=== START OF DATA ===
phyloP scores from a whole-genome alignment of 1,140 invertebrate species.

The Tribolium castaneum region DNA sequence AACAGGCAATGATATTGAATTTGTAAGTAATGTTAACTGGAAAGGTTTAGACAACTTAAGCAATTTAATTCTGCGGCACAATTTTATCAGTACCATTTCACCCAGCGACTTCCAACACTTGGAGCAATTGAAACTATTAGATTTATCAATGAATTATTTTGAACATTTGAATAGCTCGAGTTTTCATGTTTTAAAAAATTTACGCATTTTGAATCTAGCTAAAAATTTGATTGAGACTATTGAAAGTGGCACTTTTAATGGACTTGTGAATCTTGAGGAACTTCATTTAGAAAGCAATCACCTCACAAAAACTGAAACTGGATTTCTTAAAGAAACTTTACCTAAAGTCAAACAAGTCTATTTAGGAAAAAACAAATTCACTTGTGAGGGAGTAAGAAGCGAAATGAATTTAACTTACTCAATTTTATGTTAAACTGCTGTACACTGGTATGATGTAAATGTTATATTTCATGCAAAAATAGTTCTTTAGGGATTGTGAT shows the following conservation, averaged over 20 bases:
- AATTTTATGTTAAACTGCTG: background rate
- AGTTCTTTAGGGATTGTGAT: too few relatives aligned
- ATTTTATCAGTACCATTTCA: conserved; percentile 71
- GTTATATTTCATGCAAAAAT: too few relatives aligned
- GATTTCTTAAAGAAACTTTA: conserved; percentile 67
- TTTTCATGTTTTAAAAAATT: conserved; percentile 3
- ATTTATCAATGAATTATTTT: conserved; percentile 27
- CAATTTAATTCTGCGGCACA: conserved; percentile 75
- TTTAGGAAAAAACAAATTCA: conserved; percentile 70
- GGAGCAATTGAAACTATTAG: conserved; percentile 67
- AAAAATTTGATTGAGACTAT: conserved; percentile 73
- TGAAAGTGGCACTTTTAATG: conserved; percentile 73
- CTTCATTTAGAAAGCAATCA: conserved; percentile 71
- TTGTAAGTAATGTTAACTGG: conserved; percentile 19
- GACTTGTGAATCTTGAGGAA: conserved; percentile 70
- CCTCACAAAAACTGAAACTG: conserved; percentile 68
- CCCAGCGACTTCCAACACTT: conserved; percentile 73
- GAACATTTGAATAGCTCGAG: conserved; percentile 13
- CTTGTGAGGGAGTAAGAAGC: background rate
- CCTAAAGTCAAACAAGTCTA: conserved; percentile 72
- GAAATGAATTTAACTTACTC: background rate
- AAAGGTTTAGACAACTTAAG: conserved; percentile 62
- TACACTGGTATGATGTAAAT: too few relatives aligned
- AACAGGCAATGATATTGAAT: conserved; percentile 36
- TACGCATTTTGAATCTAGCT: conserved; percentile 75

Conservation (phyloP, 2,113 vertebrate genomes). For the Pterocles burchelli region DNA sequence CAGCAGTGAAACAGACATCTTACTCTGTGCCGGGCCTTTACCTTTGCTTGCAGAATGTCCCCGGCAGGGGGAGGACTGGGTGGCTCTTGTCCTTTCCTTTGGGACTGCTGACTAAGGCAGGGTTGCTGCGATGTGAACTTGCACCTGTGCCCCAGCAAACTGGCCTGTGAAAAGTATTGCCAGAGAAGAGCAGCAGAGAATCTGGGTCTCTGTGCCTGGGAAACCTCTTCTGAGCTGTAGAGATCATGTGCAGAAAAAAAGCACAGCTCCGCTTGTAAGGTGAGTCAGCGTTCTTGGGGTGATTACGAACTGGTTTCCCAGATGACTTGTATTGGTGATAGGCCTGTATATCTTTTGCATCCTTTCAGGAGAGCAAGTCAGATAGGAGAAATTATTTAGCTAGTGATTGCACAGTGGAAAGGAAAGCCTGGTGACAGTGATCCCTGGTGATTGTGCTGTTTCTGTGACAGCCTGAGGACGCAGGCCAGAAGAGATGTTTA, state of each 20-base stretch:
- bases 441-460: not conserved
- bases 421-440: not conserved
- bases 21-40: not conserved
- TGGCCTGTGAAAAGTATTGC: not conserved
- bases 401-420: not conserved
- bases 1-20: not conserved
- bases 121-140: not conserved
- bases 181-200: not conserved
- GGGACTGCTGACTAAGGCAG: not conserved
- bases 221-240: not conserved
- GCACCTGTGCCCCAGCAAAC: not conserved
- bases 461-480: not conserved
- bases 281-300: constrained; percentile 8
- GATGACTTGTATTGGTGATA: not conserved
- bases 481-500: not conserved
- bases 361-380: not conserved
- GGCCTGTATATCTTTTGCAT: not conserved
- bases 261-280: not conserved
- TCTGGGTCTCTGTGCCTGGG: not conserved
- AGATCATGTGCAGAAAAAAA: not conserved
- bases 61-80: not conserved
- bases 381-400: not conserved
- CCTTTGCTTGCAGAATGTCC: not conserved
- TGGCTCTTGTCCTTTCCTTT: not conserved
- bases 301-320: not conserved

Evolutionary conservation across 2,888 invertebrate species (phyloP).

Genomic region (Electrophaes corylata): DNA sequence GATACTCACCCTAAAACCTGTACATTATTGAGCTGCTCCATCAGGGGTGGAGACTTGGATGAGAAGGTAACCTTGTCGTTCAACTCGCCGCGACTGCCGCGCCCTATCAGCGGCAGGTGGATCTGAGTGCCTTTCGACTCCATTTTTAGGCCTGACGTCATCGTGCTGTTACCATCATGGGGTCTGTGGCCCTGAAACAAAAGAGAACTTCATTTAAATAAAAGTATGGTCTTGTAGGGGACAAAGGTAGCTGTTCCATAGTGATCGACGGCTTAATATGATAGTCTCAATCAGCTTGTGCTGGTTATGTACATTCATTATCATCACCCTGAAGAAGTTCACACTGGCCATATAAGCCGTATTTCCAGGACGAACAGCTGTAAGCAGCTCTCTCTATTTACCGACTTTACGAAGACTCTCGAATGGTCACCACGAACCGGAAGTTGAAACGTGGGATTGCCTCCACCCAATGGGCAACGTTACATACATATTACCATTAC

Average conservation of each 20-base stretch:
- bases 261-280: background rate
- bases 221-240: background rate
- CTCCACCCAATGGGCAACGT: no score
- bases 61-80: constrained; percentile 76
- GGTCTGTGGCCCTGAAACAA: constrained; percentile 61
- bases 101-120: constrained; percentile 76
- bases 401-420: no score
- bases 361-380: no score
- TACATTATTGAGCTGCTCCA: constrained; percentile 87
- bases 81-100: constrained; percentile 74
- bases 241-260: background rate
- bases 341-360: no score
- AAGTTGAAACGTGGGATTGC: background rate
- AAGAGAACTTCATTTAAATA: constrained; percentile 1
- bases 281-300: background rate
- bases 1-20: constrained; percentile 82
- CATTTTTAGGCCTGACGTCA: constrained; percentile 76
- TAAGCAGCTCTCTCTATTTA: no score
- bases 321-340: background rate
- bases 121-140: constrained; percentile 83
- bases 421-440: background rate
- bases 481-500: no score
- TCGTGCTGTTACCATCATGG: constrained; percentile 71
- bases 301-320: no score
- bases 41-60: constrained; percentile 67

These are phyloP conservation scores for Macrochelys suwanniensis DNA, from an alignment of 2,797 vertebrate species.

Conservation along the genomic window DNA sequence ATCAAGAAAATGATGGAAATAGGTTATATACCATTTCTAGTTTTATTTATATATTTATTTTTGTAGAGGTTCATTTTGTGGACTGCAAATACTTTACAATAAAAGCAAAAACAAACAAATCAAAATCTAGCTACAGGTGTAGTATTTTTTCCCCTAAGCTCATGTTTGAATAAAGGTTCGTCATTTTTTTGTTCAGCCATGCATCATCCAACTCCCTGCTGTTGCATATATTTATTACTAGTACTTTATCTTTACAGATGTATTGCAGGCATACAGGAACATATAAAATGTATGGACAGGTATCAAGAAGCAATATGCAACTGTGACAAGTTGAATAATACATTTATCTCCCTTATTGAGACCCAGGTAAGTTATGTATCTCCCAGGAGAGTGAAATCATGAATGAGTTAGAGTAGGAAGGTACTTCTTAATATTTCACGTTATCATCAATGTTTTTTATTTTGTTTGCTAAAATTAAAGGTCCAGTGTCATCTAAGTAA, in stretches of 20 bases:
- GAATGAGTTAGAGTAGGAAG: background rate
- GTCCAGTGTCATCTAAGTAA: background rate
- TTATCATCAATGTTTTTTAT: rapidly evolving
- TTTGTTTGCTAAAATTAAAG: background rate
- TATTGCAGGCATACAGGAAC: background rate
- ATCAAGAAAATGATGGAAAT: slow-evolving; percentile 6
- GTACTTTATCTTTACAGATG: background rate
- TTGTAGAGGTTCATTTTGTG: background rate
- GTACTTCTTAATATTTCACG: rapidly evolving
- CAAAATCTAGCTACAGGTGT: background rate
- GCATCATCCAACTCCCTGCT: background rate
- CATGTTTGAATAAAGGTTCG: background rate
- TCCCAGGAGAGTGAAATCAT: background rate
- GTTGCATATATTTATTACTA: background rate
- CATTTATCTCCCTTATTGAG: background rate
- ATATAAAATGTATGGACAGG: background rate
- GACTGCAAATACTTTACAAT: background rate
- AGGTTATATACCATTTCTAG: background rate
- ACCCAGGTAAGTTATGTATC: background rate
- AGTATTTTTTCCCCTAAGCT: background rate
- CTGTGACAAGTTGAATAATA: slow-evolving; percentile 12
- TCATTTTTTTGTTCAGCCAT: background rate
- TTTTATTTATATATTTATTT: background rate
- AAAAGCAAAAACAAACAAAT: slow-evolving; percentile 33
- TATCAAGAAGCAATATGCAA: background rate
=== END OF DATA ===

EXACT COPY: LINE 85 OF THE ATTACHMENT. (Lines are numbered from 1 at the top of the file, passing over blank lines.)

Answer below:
- GTCCAGTGTCATCTAAGTAA: background rate